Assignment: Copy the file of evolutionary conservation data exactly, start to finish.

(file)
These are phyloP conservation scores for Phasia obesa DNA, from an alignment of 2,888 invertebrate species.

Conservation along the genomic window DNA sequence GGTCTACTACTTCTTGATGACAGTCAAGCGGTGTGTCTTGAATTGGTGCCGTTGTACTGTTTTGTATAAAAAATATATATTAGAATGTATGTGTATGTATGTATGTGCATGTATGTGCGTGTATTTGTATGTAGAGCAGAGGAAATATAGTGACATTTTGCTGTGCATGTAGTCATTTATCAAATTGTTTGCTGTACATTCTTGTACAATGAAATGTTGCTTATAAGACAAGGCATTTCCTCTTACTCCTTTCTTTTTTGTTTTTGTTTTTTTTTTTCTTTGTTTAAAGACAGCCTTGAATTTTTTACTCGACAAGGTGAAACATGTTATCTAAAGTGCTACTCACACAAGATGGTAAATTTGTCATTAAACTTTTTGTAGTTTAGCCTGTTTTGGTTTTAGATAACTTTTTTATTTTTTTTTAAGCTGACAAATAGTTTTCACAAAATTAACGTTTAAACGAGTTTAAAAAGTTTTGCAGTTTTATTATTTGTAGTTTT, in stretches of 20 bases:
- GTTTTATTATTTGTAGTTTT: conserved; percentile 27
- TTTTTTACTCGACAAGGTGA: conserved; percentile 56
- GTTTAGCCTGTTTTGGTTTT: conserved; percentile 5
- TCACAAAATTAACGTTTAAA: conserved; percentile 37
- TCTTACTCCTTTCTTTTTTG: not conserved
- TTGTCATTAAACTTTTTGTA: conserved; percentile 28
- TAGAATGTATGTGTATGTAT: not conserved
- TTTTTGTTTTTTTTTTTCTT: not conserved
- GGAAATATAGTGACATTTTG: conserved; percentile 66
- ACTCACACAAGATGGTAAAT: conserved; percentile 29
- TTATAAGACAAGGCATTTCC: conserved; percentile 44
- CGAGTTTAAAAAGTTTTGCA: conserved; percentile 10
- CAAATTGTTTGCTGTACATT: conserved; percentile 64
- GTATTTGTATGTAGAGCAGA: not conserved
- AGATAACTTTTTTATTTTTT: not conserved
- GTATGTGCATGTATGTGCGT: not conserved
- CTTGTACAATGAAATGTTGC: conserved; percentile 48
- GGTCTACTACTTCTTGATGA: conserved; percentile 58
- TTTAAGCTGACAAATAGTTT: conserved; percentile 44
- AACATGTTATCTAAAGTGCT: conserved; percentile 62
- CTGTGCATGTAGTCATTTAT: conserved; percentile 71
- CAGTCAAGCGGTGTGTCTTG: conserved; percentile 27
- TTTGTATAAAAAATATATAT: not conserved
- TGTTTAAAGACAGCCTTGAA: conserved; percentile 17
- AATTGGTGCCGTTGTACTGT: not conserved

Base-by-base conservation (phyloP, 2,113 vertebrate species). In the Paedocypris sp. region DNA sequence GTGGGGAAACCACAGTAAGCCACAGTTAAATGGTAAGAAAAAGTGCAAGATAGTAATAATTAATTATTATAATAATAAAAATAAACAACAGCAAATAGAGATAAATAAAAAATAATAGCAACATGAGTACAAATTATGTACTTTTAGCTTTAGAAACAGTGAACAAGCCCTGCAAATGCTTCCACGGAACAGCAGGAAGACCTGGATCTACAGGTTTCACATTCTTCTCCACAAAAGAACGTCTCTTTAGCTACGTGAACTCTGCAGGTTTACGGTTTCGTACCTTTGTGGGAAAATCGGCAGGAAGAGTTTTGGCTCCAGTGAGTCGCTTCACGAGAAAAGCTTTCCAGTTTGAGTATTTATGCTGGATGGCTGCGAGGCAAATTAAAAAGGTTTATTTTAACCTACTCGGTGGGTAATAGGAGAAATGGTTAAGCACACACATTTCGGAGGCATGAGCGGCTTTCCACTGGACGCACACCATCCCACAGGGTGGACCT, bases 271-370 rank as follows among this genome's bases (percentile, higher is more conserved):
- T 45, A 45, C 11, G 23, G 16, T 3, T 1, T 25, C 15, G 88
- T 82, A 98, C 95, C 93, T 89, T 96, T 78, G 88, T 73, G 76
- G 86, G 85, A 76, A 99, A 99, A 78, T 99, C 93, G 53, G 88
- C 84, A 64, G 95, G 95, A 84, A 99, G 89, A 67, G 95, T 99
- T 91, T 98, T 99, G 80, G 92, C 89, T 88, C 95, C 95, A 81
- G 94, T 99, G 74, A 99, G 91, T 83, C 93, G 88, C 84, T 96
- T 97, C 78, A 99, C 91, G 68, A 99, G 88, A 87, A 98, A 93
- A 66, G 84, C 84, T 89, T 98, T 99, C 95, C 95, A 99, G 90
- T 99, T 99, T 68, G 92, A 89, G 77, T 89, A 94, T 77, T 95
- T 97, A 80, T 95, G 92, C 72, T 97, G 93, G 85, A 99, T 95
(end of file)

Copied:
These are phyloP conservation scores for Phasia obesa DNA, from an alignment of 2,888 invertebrate species.

Conservation along the genomic window DNA sequence GGTCTACTACTTCTTGATGACAGTCAAGCGGTGTGTCTTGAATTGGTGCCGTTGTACTGTTTTGTATAAAAAATATATATTAGAATGTATGTGTATGTATGTATGTGCATGTATGTGCGTGTATTTGTATGTAGAGCAGAGGAAATATAGTGACATTTTGCTGTGCATGTAGTCATTTATCAAATTGTTTGCTGTACATTCTTGTACAATGAAATGTTGCTTATAAGACAAGGCATTTCCTCTTACTCCTTTCTTTTTTGTTTTTGTTTTTTTTTTTCTTTGTTTAAAGACAGCCTTGAATTTTTTACTCGACAAGGTGAAACATGTTATCTAAAGTGCTACTCACACAAGATGGTAAATTTGTCATTAAACTTTTTGTAGTTTAGCCTGTTTTGGTTTTAGATAACTTTTTTATTTTTTTTTAAGCTGACAAATAGTTTTCACAAAATTAACGTTTAAACGAGTTTAAAAAGTTTTGCAGTTTTATTATTTGTAGTTTT, in stretches of 20 bases:
- GTTTTATTATTTGTAGTTTT: conserved; percentile 27
- TTTTTTACTCGACAAGGTGA: conserved; percentile 56
- GTTTAGCCTGTTTTGGTTTT: conserved; percentile 5
- TCACAAAATTAACGTTTAAA: conserved; percentile 37
- TCTTACTCCTTTCTTTTTTG: not conserved
- TTGTCATTAAACTTTTTGTA: conserved; percentile 28
- TAGAATGTATGTGTATGTAT: not conserved
- TTTTTGTTTTTTTTTTTCTT: not conserved
- GGAAATATAGTGACATTTTG: conserved; percentile 66
- ACTCACACAAGATGGTAAAT: conserved; percentile 29
- TTATAAGACAAGGCATTTCC: conserved; percentile 44
- CGAGTTTAAAAAGTTTTGCA: conserved; percentile 10
- CAAATTGTTTGCTGTACATT: conserved; percentile 64
- GTATTTGTATGTAGAGCAGA: not conserved
- AGATAACTTTTTTATTTTTT: not conserved
- GTATGTGCATGTATGTGCGT: not conserved
- CTTGTACAATGAAATGTTGC: conserved; percentile 48
- GGTCTACTACTTCTTGATGA: conserved; percentile 58
- TTTAAGCTGACAAATAGTTT: conserved; percentile 44
- AACATGTTATCTAAAGTGCT: conserved; percentile 62
- CTGTGCATGTAGTCATTTAT: conserved; percentile 71
- CAGTCAAGCGGTGTGTCTTG: conserved; percentile 27
- TTTGTATAAAAAATATATAT: not conserved
- TGTTTAAAGACAGCCTTGAA: conserved; percentile 17
- AATTGGTGCCGTTGTACTGT: not conserved

Base-by-base conservation (phyloP, 2,113 vertebrate species). In the Paedocypris sp. region DNA sequence GTGGGGAAACCACAGTAAGCCACAGTTAAATGGTAAGAAAAAGTGCAAGATAGTAATAATTAATTATTATAATAATAAAAATAAACAACAGCAAATAGAGATAAATAAAAAATAATAGCAACATGAGTACAAATTATGTACTTTTAGCTTTAGAAACAGTGAACAAGCCCTGCAAATGCTTCCACGGAACAGCAGGAAGACCTGGATCTACAGGTTTCACATTCTTCTCCACAAAAGAACGTCTCTTTAGCTACGTGAACTCTGCAGGTTTACGGTTTCGTACCTTTGTGGGAAAATCGGCAGGAAGAGTTTTGGCTCCAGTGAGTCGCTTCACGAGAAAAGCTTTCCAGTTTGAGTATTTATGCTGGATGGCTGCGAGGCAAATTAAAAAGGTTTATTTTAACCTACTCGGTGGGTAATAGGAGAAATGGTTAAGCACACACATTTCGGAGGCATGAGCGGCTTTCCACTGGACGCACACCATCCCACAGGGTGGACCT, bases 271-370 rank as follows among this genome's bases (percentile, higher is more conserved):
- T 45, A 45, C 11, G 23, G 16, T 3, T 1, T 25, C 15, G 88
- T 82, A 98, C 95, C 93, T 89, T 96, T 78, G 88, T 73, G 76
- G 86, G 85, A 76, A 99, A 99, A 78, T 99, C 93, G 53, G 88
- C 84, A 64, G 95, G 95, A 84, A 99, G 89, A 67, G 95, T 99
- T 91, T 98, T 99, G 80, G 92, C 89, T 88, C 95, C 95, A 81
- G 94, T 99, G 74, A 99, G 91, T 83, C 93, G 88, C 84, T 96
- T 97, C 78, A 99, C 91, G 68, A 99, G 88, A 87, A 98, A 93
- A 66, G 84, C 84, T 89, T 98, T 99, C 95, C 95, A 99, G 90
- T 99, T 99, T 68, G 92, A 89, G 77, T 89, A 94, T 77, T 95
- T 97, A 80, T 95, G 92, C 72, T 97, G 93, G 85, A 99, T 95